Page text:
The strategic position of Pensacola harbor as a naval base and its nearness to large supplies of important ship building timber led the United States Army and Navy to take early steps to fortify the approaches to the harbor. The Federal Navy Yard was established. It is still technically the United States Navy Yard, but ship-building operations were suspended long ago. No attempt was made to restore the ruins of Fort San Carlos, but the newer fort, named by the Spanish Barrancas, was enlarged and its garrison and armament strengthened. Guarding the entrance to the harbor, the United States built Fort Pickens, at the westerly tip of Santa Rosa Island, where the Spaniards had once attempted to establish their settlement, and Fort McRae, directly opposite at the end of the peninsula east of Gulf Beach.
The first actual fighting on Florida soil during the war between the states took place here when, two days after the secession of Florida, a hastily organized volunteer force of secessionists seized the Navy Yard, Fort Barrancas and Fort McRae. They did not succeed in seizing Fort Pickens, which has the distinction of being the only Federal military post in the South over which the Stars and Stripes flew continuously from 1861 to 1865. The mainland shore from the Navy Yard to Fort McRae was further fortified by the Confederate forces with nineteen batteries of artillery, which bombarded Fort Pickens unsuccessfully. Early in 1862 the Confederates surrendered the fortifications to a Federal Army which approached from the land side, after first burning the Navy Yard and the saw mills. The Federal forces remained in possession of Pensacola to the end of the war.
The history of Pensacola is one of the most turbulent and colorful chapters in the American saga. Few mementos remain of those earliest troublous times, except the four ancient can nons which stand at the four corners of Lee Square, in the center of the city on the site of old Fort George, which the Spanish renamed Fort Michael. Two of the guns are Spanish, one of them bearing the arms of King Charles II; another is French and the fourth bears the arms of King George I of England.
Pensaeola is proud of its military and naval history, and proudest of all of its Naval Air Station. Established in 1914, this school for Navy fliers has trained nearly 5,000 of the most efficient aviators in the world. The station is almost a city in itself, occupying, with its landing fields, nearly 10,000 acres centered around the old Navy Yard. It is a beautifully laid out, miraculously neat community, in which more than 3,000 Navy officers with their families, cadets in training, and enlisted men of the Navy are housed in modern, attractive quarters and upto-date barracks. Here 700 flying students are constantly in training. Some of them come from the Naval Academy at Annapolis. An Ensign who has served two years with the Fleet may, at his own request, be sent to Pensacola as a student. Nearly all of the rest are University graduates who have served in the Reserve Officers Training Corps while in college and who want to take up flying. The personnel under training includes also officers in the Marine Corps and the Coast Guard as well as the Navy, and enlisted men of all three services.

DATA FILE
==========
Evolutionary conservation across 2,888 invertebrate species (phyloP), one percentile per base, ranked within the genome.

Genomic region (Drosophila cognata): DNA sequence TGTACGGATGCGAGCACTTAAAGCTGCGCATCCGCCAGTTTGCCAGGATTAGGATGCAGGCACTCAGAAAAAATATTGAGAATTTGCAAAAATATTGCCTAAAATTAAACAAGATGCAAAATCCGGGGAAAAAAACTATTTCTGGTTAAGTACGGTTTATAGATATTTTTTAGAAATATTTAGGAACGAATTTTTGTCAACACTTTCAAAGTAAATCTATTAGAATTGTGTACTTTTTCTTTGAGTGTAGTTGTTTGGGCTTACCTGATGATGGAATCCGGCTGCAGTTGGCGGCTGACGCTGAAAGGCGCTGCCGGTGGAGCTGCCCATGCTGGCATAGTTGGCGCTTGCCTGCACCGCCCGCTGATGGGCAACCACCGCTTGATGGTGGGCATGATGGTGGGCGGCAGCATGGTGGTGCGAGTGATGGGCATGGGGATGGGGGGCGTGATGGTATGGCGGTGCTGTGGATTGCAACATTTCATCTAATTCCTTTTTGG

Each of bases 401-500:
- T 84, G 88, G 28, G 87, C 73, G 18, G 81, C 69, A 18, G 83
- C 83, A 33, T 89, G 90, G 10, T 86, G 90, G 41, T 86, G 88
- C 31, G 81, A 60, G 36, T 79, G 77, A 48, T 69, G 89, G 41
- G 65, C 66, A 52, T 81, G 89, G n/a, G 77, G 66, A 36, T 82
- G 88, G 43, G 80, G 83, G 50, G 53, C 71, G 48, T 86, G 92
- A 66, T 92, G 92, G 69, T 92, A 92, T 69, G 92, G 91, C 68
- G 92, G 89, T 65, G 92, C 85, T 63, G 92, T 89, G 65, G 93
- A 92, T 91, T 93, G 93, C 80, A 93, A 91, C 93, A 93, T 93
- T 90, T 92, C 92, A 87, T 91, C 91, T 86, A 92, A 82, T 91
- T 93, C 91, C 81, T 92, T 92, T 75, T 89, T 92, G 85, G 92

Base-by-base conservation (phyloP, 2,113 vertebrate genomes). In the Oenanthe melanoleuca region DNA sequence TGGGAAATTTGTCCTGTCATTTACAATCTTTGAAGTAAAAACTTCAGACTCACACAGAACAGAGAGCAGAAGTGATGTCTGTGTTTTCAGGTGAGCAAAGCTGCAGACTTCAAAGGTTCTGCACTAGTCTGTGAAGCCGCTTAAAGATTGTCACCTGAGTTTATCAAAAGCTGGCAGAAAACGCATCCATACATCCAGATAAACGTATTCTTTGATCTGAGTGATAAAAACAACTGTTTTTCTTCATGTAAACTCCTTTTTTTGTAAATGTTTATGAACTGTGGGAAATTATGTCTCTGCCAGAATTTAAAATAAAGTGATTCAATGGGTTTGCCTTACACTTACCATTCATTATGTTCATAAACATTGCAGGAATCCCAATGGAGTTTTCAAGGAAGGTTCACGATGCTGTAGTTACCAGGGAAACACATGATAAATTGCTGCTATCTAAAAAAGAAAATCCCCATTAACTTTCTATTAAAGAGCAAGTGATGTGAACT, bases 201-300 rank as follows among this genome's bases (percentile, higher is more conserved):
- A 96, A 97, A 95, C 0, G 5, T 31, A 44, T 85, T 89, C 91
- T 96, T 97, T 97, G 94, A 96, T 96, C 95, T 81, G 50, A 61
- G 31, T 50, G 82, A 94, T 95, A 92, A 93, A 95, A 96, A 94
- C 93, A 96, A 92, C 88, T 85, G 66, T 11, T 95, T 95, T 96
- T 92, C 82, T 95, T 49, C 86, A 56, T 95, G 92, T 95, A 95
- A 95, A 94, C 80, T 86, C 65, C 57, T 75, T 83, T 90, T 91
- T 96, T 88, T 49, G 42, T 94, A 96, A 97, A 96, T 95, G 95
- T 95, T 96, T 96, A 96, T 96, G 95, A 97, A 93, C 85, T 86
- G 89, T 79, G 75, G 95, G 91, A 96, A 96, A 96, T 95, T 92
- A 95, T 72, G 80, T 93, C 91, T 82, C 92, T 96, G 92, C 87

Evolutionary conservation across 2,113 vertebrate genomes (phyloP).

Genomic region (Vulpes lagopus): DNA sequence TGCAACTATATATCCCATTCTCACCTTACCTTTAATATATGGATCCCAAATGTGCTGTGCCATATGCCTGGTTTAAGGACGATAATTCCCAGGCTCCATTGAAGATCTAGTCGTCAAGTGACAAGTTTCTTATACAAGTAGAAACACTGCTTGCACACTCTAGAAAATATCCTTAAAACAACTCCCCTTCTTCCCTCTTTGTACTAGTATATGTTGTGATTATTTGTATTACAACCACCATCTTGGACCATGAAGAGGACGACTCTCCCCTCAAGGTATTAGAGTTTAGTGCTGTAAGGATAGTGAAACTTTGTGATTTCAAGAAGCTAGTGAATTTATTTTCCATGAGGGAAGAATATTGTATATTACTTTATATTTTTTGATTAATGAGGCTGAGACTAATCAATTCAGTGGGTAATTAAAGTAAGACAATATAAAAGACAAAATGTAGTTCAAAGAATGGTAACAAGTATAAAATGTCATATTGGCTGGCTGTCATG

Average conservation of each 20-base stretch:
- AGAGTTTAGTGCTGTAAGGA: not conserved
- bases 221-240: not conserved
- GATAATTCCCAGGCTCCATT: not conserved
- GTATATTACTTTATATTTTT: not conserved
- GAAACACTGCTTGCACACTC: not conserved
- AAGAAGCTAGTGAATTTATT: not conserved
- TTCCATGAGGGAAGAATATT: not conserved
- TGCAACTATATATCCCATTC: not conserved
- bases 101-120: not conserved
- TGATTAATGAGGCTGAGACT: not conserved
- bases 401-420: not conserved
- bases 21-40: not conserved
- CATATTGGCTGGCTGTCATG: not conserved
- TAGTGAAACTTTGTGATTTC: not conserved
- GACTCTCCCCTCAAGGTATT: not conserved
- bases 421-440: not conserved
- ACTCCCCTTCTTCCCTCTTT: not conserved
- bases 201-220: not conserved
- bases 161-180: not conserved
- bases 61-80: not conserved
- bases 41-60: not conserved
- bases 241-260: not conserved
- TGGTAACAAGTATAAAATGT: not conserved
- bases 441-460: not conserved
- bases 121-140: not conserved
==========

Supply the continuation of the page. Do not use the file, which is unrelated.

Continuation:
The majority of the aviators who man the flying clippers of the Pacific and Pan-American services, the men who are pioneering the new trans-Atlantic routes, got their training here at Pensacola. They are reserve officers of the United States Navy, who can be called back into service whenever their country needs them. Among them, these graduates of Pensacola constitute the nation’s first line of defense in case of a foreign war. They are the pick of the young men of America. No flying cadet is accepted unless he can pass the most rigid tests of scholarship and come clean under the most searching investigation of his moral character and integrity. He must be 100% perfect physically, and he must demonstrate an aptitude as well as an inclination for aviation before he can be enrolled as a student aviator.
The accepted cadet who has passed all these tests is sent to the Navy air base at Miami for a month of elimination flight training. If he comes through that satisfactorily, he comes to Pensacola for a year’s course which includes experience in training landplanes and seaplanes, scouts, fighters, patrol boats, and torpedo planes. The phases of training include primary and precision work, formation, cross country, acrobatics, blind flying, radio, catapulting, gunnery, camera gunnery and bombing. In addition the ground school covers a broad scope of subjects including navigation, engines, aircraft construction and overhaul, instruments, military and naval science and radio.
While undergoing this training at Pensacola the Cadet is paid $105 per month and is supplied with uniforms, quarters and books. He is covered by a $10,000 life insurance policy which is paid for by the government during his active duty. Many opportunities for recreation are offered such as football, baseball, handball, basketball, bowling, swimming, tennis, fishing, hunting, library, boxing, boating, motion pictures, dramatic and musical societies.